Ion permeabilities

Ionic permeabilities inform us as to the possible (and multiple) roles of TPCs. For mammalian TPC1, its permeability sequence has been reported as Na+ > K+ > Ca2+ [24] or H+ > K+ > Na+ ≥ Ca2+ [22], whereas for TPC2 its rank order has been given as Na+ > Ca2+ > K+ > Cs+ [7,26,44–47]. In spite of common trends, the absolute permeability ratios recorded for a given TPC isoform perplexingly vary, e.g. the PCa/PNa for TPC1 is recorded as 0.98 [22], ∼0.05 [23] and 0.005 [24]. As with the Ca2+ feedback above, the different methodologies (e.g. lipid bilayers, whole-lysosome recording, ectopic expression in plant vacuoles) may be a contributing factor to some of the discrepancies.

Just as the plasmalemmal NMDA receptor is a transducer of both electrical (Na+) and chemical signals (Ca2+), so too may TPCs be multi-functional and alter endo-lysosomal ΔΨ and osmolarity (Na+), cytosolic Ca2+ signals or vesicular pH (pHL) (Figure 5). Note that egress of Na+ depolarises the endo-lysosomal membrane [48], which impacts both Ca2+-refilling and -release [2,49,50], and the ability of the electrogenic V-H+-ATPase to acidify the lumen [51]. Acidic vesicle ΔΨ is manifestly important physiologically e.g. for vesicular fusion [52], cholesterol storage [49] and phagocytosis [50].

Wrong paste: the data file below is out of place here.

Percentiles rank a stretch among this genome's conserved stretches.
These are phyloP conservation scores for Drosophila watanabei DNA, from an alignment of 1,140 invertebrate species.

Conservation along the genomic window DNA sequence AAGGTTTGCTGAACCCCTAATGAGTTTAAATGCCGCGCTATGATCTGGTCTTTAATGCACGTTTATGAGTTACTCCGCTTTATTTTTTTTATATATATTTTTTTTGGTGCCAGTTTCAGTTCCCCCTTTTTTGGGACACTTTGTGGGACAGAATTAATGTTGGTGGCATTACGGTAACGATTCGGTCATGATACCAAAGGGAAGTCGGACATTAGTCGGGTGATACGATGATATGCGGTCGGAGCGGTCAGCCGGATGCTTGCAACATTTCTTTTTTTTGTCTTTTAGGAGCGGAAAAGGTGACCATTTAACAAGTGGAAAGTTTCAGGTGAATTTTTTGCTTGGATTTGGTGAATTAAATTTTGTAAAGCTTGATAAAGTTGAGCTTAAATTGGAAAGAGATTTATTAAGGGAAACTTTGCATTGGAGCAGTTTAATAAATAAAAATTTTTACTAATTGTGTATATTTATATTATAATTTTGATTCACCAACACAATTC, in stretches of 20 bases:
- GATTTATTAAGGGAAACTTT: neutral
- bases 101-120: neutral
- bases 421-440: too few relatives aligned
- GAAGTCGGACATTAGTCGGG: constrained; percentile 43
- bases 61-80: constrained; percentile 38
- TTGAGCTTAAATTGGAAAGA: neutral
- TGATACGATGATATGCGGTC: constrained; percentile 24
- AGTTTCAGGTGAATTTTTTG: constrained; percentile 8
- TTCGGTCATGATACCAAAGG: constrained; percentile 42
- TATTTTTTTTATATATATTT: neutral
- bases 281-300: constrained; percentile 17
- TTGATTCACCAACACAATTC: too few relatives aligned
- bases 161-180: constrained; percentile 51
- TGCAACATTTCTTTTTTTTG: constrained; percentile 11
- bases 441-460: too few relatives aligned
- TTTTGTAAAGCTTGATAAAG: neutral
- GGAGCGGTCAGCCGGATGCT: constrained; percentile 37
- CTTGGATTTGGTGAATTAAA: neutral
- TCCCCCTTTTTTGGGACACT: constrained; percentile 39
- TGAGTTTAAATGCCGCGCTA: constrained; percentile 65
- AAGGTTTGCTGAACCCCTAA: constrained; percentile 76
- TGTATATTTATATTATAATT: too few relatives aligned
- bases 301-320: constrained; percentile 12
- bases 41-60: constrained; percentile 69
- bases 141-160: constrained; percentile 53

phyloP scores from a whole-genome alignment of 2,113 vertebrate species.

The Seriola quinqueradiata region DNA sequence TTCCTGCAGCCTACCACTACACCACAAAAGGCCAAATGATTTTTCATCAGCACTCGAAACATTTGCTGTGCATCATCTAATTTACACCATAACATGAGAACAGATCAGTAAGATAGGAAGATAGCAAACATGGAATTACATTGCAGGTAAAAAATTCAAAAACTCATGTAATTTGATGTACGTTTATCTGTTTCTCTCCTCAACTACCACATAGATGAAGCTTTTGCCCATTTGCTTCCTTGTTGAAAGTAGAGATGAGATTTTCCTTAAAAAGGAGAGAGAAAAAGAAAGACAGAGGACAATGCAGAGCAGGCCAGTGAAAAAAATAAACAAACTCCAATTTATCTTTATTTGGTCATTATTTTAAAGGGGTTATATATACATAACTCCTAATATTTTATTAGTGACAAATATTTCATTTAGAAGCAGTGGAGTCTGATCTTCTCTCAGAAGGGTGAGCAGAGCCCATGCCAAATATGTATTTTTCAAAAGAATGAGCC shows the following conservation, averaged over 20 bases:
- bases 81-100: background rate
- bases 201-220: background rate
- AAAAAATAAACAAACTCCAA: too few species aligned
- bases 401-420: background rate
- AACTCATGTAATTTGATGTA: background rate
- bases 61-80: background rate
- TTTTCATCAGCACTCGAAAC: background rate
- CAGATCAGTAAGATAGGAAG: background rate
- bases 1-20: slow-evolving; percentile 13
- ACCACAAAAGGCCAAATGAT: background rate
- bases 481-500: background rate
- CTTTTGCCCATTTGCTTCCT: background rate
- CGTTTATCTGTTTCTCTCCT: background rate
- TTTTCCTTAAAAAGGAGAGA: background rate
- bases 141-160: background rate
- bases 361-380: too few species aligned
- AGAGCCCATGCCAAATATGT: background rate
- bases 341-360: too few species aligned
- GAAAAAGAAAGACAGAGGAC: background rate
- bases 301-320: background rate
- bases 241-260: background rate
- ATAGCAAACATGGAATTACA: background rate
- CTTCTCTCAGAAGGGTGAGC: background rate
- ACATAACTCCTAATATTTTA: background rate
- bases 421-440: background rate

When a Na+ conductor, TPC1 modulates vesicular ΔΨ and electrical excitability [24]. In an osmotic modality, TPC1/TPC2 co-ordinate macropinosome resolution when their Na+ fluxes drive Cl co-transport, water movement and pinosome shrinkage [41,53]. As Ca2+-permeable channels, TPCs have arguably garnered more attention physiologically (see below). Experimentally, it is currently not trivial to distinguish between the Na+ and Ca2+ modalities of TPC signalling in driving biological processes, in part due to our inability to monitor Na+ fluxes in situ.